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Conventions Used in This Book

Throughout this book certain stylistic conventions are followed. Once you are accustomed to them, you will distinguish between comments, commands you need to type, values you need to supply, and so forth.

In some cases, the typeface of the terms in the main text and in code examples will be different. The details of what the different styles (italic, boldface, etc.) mean are described in the following sections.

Programming Conventions

In command prompts shown for Unix systems, prompts that begin with # indicate that you need to be logged in as the superuser (root username); if the prompt begins with $, then the command can be typed by any user.

Typesetting Conventions

The following typographical conventions are used in this book:


Indicates new terms, URLs, email addresses, filenames, file extensions, pathnames, directories, usernames, group names, module names, CGI script names, programs, and Unix utilities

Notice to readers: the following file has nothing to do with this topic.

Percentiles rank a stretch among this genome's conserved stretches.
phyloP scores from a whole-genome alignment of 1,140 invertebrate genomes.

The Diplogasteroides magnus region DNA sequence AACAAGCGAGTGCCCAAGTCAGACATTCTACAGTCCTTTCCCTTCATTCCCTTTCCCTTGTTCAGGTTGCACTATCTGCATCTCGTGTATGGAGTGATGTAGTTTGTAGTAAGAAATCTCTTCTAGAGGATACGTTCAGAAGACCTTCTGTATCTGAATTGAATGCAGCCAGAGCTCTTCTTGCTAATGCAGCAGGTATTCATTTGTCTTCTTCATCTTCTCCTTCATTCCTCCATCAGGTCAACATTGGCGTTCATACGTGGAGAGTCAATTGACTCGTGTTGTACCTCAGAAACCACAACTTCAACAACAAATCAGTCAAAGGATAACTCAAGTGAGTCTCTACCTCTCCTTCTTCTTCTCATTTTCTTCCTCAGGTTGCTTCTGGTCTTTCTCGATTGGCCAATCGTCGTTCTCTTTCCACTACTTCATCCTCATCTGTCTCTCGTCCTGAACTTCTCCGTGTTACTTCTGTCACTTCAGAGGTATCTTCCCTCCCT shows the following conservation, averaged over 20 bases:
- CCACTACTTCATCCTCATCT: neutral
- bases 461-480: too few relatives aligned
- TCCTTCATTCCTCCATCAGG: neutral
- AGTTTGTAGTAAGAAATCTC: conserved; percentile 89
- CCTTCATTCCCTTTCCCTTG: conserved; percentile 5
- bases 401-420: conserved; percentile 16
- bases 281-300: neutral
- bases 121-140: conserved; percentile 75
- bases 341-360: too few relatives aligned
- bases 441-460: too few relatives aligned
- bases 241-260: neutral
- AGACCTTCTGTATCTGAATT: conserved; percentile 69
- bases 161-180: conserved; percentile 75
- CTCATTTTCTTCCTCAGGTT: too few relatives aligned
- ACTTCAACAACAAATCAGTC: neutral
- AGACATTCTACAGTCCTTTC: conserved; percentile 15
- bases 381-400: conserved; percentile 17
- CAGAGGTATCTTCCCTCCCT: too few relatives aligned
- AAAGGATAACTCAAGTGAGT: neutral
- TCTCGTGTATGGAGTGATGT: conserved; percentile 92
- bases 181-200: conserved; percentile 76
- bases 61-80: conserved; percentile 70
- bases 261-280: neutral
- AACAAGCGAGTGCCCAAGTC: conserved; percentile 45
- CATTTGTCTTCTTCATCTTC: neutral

Constant width

Indicates commands, options, switches, variables, functions, methods, HTML tags, HTTP headers, status codes, MIME content types, directives in configuration files, the contents of files, code within body text, and the output from commands

Constant width bold

Shows commands or other text that should be typed literally by the user

Constant width italic

Shows text that should be replaced with user-supplied values

This icon signifies a tip, suggestion, or general note.

This icon indicates a warning or caution.

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